Nepal, sandwiched between India and China, is only half as large as Colorado by area, but being situated along the highest points of the Himalayan range, is twice as tall. The country is a Mecca for mountain scenery, trekking and climbing. Of the countless possibilities, the Nepal Mountaineering Association has designated 104 expedition peaks and 18 trekkers peaks. Mera Peak (6476m/21,247') is the highest of the eighteen trekkers peaks and has been a trek we've been considering for several years. Located in the Khumbu Himal, the peak offers spectacular mountain scenery, including views of five 8000m peaks! This October, Deac Lancaster, Norm Henderson, Kris and John Wallack (Colorado Mountain Club members) joined up with Warren Storkman, Steve Eckert, Andy Skumanich and Elaine Holland (Peak Climbing Section members) to trek up the Hinku Valley and climb Mera.
This was Warren's eighth trek in Nepal and so we used the Kathmandu-based company Nepal Himal Treks Ltd. that he had used successfully in the past. It turned out to be an excellent choice, as we had experienced climbing sherpas as well as a great support team for the trek. After one heck of a long series of flights, we found ourselves in 80 degree fall weather of Kathmandu. We spent a couple days there while the trekking company arranged our trekking and climbing permits. That gave us a chance to visit Bodnath, a Buddhist stupa, Pashupatinath, a Hindu temple on the holy Bagmati River, and the Durbar Square of Bhaktapur.
The trek started with a 50 minute flight in a twin-engine Otter to the short gravel landing strip at Lukla. This village, at 9200', is the starting point for all the Everest area treks and has obviously prospered in the past few years. It has all the new building and bustle that I imagine in the frontier towns of the old west. Lukla lies high on the shoulder of the Dudh Kosi river valley, while Mera Peak is situated at the end of the Hinku valley, one drainage to the east of the Dudh Kosi. Rather than cross the 15,000' pass separating the two valleys immediately, we planned a side trip to Namche Bazaar, heart of the Sherpa culture, at 12,000' for acclimatization and views of Everest, Lhotse and Ama Dablam.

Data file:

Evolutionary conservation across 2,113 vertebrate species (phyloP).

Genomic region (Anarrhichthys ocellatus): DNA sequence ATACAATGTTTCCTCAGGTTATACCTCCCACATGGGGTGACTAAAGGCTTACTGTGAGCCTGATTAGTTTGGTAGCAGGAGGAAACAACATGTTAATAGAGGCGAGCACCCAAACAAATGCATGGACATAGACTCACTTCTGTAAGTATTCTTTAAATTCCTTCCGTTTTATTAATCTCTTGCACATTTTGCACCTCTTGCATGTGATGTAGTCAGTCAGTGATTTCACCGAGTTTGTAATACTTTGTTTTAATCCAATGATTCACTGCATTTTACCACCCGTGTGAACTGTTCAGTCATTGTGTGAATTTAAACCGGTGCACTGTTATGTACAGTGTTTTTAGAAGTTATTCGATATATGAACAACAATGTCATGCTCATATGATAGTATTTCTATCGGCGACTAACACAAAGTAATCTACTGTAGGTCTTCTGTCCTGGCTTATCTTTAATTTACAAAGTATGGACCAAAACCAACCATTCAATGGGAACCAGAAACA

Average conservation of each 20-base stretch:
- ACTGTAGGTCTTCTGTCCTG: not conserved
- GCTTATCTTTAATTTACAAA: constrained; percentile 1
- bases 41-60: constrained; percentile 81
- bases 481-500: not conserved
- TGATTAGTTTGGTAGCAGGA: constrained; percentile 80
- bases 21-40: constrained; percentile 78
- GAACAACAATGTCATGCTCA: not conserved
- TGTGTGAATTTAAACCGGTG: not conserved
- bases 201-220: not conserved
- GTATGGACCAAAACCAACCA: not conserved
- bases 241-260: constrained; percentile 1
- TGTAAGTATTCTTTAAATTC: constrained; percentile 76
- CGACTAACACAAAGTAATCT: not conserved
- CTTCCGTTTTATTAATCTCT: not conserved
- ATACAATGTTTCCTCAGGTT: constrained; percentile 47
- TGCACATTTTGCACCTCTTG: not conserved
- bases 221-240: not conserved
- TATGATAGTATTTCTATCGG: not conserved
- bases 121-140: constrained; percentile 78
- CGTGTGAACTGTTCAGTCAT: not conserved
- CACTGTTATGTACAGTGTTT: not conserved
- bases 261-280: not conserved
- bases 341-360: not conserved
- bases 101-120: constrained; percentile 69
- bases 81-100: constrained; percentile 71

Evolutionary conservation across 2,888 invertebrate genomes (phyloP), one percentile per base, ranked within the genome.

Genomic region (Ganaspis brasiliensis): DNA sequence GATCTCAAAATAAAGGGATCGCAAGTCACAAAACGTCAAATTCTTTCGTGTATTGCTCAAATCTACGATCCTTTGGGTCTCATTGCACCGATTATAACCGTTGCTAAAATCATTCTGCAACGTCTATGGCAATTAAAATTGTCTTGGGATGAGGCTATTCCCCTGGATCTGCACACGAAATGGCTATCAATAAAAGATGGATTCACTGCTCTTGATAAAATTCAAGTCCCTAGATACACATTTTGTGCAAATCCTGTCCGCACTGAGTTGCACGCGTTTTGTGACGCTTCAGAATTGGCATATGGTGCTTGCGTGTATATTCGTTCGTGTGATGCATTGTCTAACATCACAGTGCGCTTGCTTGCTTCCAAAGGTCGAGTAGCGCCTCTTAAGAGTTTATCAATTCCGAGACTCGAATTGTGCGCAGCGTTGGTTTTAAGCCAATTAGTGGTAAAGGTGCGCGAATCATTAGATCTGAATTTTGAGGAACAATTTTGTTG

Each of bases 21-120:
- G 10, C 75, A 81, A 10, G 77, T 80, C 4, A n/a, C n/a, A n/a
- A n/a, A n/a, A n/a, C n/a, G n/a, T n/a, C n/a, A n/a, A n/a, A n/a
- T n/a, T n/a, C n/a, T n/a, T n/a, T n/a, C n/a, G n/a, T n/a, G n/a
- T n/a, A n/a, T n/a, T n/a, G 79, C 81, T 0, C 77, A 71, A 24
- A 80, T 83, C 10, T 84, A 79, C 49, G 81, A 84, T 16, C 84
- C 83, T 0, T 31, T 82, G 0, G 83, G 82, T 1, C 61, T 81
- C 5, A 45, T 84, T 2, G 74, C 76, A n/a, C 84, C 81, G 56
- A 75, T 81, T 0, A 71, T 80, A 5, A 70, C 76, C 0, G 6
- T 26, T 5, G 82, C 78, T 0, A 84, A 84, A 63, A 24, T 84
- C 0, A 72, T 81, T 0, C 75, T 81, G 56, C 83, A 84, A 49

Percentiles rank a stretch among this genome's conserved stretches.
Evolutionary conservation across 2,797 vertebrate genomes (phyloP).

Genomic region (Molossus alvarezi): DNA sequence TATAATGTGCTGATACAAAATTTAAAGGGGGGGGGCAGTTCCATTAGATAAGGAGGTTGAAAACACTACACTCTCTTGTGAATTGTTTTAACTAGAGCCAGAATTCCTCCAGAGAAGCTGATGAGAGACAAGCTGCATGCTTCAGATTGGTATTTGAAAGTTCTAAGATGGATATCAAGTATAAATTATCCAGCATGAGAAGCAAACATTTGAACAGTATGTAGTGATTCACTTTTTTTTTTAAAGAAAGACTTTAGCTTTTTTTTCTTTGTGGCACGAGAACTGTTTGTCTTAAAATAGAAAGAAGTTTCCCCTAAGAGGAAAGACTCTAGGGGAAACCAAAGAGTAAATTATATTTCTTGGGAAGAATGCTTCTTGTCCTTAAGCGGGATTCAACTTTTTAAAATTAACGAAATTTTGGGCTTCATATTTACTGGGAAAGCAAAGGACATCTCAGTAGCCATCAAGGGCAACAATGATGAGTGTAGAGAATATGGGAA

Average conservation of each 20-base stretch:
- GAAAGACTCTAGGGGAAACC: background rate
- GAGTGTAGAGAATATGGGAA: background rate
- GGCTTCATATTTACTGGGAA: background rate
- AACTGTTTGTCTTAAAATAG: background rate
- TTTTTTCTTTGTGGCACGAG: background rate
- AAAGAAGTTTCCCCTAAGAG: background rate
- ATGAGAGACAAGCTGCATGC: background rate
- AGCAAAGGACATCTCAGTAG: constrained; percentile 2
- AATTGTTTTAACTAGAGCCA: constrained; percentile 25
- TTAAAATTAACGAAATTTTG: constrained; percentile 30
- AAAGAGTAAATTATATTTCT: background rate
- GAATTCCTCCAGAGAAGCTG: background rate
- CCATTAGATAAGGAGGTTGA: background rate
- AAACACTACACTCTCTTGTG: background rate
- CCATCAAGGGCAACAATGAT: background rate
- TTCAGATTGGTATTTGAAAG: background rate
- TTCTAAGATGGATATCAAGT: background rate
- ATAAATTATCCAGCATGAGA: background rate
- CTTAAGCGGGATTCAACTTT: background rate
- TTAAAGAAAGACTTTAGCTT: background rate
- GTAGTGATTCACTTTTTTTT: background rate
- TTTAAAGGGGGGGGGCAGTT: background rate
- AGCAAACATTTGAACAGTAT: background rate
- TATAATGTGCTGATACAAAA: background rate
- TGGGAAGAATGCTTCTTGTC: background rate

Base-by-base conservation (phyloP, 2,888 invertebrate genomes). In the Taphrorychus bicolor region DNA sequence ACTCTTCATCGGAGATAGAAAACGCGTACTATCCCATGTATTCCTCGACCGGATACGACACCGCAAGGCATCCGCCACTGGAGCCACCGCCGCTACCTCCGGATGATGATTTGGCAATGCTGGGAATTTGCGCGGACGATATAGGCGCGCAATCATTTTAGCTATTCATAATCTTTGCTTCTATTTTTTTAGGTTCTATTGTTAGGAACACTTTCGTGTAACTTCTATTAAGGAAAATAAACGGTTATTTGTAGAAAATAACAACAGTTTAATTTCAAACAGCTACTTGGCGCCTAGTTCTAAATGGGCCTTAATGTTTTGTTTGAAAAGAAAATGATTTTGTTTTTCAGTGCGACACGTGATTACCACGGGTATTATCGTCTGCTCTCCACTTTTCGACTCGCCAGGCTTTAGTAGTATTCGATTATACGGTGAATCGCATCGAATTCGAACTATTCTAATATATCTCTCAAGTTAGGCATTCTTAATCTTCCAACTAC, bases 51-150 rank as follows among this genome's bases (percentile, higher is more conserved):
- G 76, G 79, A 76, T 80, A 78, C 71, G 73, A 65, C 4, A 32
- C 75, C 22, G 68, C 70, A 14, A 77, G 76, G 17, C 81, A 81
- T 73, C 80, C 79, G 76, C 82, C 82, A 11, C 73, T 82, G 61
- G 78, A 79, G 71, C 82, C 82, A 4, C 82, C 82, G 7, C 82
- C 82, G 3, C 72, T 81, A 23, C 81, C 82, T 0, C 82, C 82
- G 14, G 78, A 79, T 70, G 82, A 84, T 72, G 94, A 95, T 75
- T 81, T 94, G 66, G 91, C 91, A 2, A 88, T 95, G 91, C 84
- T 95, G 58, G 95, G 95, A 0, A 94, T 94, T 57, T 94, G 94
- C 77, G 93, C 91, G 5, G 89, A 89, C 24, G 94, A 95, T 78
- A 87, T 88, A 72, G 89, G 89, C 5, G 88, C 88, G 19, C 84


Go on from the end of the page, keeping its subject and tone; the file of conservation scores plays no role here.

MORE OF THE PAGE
After the four-day sojourn, we started again from Lukla, but this time to the east to cross the Sebuk Danda (danda = ridge). On the way up, we camped in a small clearing in the fir and rhododendron forest called Chutanga (11,300'). Over the 15,000' Zatrwa La (la = pass), we camped above timber line on a relatively flat meadow called Tuli Karka (14,436'). Two days of hiking took us down through forested valley and back up above timber line again to Tangnag (14,291'). This camp was surrounded by glaciated 20,000' peaks. There were groups from Australia, Belgium, England and Canada. The Hinku valley was not quite the remote place described in O'Connor's 1988 guide.
The next three days took us to Dig Karka, Kare, and finally to base camp at Mera La (17,800'). This was snow camp on a glacial shelf that had great views west to the Charpati Himal. From Mera La we could see the Mera Glacier ramping up the 3600' to the summit. The glacier walk up to high camp (19000') made for a short day and allowed us to enjoy the views and the warmth of the rocky campsite. While the valley was covered in the daily cold gray fog, we sat in full sunlight on a patch of rock in a sea of glacier.
Our summit day was mild and clear. The entire climb was on low angle snow/glacier. The difficulty was in breathing, not in any technical climbing. We summited along with an Australian party and an English party. It seemed almost like an alpine summit with the diverse groups and prayer flag laden wands. The views from the top were spectacular. We could see Cho Oyu, Everest, Lhotse, Makalu and in the distance Kanchenjunga.
The trek took us 20 days from Kathmandu to Kathmandu. We had a couple of extra days built in to the 22-day plan to allow for bad weather, but didn't need the extra days. Four of us used the extra time to visit the Chitwan Jungle after the trek.
References: By far the best resource is The Trekking Peaks of Nepal by Bill O'Connor. The best map of the area is Sorong/Hinku 1:50000, Schneider Series.
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